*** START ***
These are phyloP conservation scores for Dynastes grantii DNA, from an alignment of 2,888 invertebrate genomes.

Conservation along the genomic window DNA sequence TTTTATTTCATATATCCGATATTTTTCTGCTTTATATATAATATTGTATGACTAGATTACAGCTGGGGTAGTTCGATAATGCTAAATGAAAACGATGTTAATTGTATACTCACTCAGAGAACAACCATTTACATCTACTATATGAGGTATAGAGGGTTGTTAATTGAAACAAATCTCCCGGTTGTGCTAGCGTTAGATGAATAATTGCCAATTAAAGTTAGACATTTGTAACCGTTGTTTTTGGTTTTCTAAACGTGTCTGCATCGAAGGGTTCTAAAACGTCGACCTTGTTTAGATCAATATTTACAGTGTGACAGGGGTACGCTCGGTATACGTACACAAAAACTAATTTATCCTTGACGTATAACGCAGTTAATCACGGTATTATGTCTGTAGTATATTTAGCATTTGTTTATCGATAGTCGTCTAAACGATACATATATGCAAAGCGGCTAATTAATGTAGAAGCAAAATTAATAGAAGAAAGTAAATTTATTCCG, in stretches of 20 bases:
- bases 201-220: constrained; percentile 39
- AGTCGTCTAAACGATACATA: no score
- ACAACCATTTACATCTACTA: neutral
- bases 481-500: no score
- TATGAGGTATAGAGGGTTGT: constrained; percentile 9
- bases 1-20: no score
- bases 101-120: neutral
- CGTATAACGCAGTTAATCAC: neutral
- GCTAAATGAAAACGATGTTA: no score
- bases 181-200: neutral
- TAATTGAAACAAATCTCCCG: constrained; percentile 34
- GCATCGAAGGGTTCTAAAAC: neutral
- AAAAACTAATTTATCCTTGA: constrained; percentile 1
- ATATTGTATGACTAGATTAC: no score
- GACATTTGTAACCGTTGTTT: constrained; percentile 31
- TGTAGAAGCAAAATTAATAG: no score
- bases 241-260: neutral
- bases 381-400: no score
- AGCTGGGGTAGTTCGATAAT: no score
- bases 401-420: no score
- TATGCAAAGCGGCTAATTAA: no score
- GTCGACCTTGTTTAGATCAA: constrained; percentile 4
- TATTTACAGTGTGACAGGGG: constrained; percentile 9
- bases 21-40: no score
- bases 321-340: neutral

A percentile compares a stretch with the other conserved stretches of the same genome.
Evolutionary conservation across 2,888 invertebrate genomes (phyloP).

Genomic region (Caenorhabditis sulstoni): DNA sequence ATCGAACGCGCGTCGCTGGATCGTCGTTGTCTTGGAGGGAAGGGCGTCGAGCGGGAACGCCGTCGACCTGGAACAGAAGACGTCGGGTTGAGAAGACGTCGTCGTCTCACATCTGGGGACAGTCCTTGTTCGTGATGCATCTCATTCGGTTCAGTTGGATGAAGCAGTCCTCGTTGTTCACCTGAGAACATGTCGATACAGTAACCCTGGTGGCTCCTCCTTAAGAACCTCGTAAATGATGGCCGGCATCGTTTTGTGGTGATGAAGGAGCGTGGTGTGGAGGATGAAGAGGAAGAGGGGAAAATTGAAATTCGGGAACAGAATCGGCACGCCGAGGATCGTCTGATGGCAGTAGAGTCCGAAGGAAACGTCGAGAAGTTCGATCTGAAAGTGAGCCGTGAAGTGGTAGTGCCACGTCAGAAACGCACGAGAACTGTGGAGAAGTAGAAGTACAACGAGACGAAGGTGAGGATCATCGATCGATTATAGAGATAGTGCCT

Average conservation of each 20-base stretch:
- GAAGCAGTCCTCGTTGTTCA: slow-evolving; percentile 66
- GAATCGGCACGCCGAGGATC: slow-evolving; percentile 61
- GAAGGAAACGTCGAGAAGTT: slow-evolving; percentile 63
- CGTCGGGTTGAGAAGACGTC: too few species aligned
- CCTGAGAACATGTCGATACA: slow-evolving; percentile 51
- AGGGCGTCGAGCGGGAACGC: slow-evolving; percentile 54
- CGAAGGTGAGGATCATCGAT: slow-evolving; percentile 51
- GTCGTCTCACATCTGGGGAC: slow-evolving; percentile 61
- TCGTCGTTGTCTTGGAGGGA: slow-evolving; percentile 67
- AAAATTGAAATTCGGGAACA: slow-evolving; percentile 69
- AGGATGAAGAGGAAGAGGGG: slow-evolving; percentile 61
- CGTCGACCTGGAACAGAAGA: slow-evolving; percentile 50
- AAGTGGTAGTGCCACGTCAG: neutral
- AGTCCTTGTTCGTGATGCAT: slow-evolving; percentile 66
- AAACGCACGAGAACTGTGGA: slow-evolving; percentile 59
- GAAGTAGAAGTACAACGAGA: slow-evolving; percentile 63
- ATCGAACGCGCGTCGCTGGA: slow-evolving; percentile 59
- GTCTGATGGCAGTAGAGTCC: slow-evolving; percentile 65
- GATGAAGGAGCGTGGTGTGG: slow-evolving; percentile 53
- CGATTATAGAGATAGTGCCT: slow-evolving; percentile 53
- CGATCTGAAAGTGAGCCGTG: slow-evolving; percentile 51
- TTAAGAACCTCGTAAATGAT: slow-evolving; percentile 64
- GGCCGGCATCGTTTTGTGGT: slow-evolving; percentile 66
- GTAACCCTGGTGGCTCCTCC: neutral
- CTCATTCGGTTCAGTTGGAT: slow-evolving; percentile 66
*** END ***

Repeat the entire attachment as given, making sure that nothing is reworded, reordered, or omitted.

These are phyloP conservation scores for Dynastes grantii DNA, from an alignment of 2,888 invertebrate genomes.

Conservation along the genomic window DNA sequence TTTTATTTCATATATCCGATATTTTTCTGCTTTATATATAATATTGTATGACTAGATTACAGCTGGGGTAGTTCGATAATGCTAAATGAAAACGATGTTAATTGTATACTCACTCAGAGAACAACCATTTACATCTACTATATGAGGTATAGAGGGTTGTTAATTGAAACAAATCTCCCGGTTGTGCTAGCGTTAGATGAATAATTGCCAATTAAAGTTAGACATTTGTAACCGTTGTTTTTGGTTTTCTAAACGTGTCTGCATCGAAGGGTTCTAAAACGTCGACCTTGTTTAGATCAATATTTACAGTGTGACAGGGGTACGCTCGGTATACGTACACAAAAACTAATTTATCCTTGACGTATAACGCAGTTAATCACGGTATTATGTCTGTAGTATATTTAGCATTTGTTTATCGATAGTCGTCTAAACGATACATATATGCAAAGCGGCTAATTAATGTAGAAGCAAAATTAATAGAAGAAAGTAAATTTATTCCG, in stretches of 20 bases:
- bases 201-220: constrained; percentile 39
- AGTCGTCTAAACGATACATA: no score
- ACAACCATTTACATCTACTA: neutral
- bases 481-500: no score
- TATGAGGTATAGAGGGTTGT: constrained; percentile 9
- bases 1-20: no score
- bases 101-120: neutral
- CGTATAACGCAGTTAATCAC: neutral
- GCTAAATGAAAACGATGTTA: no score
- bases 181-200: neutral
- TAATTGAAACAAATCTCCCG: constrained; percentile 34
- GCATCGAAGGGTTCTAAAAC: neutral
- AAAAACTAATTTATCCTTGA: constrained; percentile 1
- ATATTGTATGACTAGATTAC: no score
- GACATTTGTAACCGTTGTTT: constrained; percentile 31
- TGTAGAAGCAAAATTAATAG: no score
- bases 241-260: neutral
- bases 381-400: no score
- AGCTGGGGTAGTTCGATAAT: no score
- bases 401-420: no score
- TATGCAAAGCGGCTAATTAA: no score
- GTCGACCTTGTTTAGATCAA: constrained; percentile 4
- TATTTACAGTGTGACAGGGG: constrained; percentile 9
- bases 21-40: no score
- bases 321-340: neutral

A percentile compares a stretch with the other conserved stretches of the same genome.
Evolutionary conservation across 2,888 invertebrate genomes (phyloP).

Genomic region (Caenorhabditis sulstoni): DNA sequence ATCGAACGCGCGTCGCTGGATCGTCGTTGTCTTGGAGGGAAGGGCGTCGAGCGGGAACGCCGTCGACCTGGAACAGAAGACGTCGGGTTGAGAAGACGTCGTCGTCTCACATCTGGGGACAGTCCTTGTTCGTGATGCATCTCATTCGGTTCAGTTGGATGAAGCAGTCCTCGTTGTTCACCTGAGAACATGTCGATACAGTAACCCTGGTGGCTCCTCCTTAAGAACCTCGTAAATGATGGCCGGCATCGTTTTGTGGTGATGAAGGAGCGTGGTGTGGAGGATGAAGAGGAAGAGGGGAAAATTGAAATTCGGGAACAGAATCGGCACGCCGAGGATCGTCTGATGGCAGTAGAGTCCGAAGGAAACGTCGAGAAGTTCGATCTGAAAGTGAGCCGTGAAGTGGTAGTGCCACGTCAGAAACGCACGAGAACTGTGGAGAAGTAGAAGTACAACGAGACGAAGGTGAGGATCATCGATCGATTATAGAGATAGTGCCT

Average conservation of each 20-base stretch:
- GAAGCAGTCCTCGTTGTTCA: slow-evolving; percentile 66
- GAATCGGCACGCCGAGGATC: slow-evolving; percentile 61
- GAAGGAAACGTCGAGAAGTT: slow-evolving; percentile 63
- CGTCGGGTTGAGAAGACGTC: too few species aligned
- CCTGAGAACATGTCGATACA: slow-evolving; percentile 51
- AGGGCGTCGAGCGGGAACGC: slow-evolving; percentile 54
- CGAAGGTGAGGATCATCGAT: slow-evolving; percentile 51
- GTCGTCTCACATCTGGGGAC: slow-evolving; percentile 61
- TCGTCGTTGTCTTGGAGGGA: slow-evolving; percentile 67
- AAAATTGAAATTCGGGAACA: slow-evolving; percentile 69
- AGGATGAAGAGGAAGAGGGG: slow-evolving; percentile 61
- CGTCGACCTGGAACAGAAGA: slow-evolving; percentile 50
- AAGTGGTAGTGCCACGTCAG: neutral
- AGTCCTTGTTCGTGATGCAT: slow-evolving; percentile 66
- AAACGCACGAGAACTGTGGA: slow-evolving; percentile 59
- GAAGTAGAAGTACAACGAGA: slow-evolving; percentile 63
- ATCGAACGCGCGTCGCTGGA: slow-evolving; percentile 59
- GTCTGATGGCAGTAGAGTCC: slow-evolving; percentile 65
- GATGAAGGAGCGTGGTGTGG: slow-evolving; percentile 53
- CGATTATAGAGATAGTGCCT: slow-evolving; percentile 53
- CGATCTGAAAGTGAGCCGTG: slow-evolving; percentile 51
- TTAAGAACCTCGTAAATGAT: slow-evolving; percentile 64
- GGCCGGCATCGTTTTGTGGT: slow-evolving; percentile 66
- GTAACCCTGGTGGCTCCTCC: neutral
- CTCATTCGGTTCAGTTGGAT: slow-evolving; percentile 66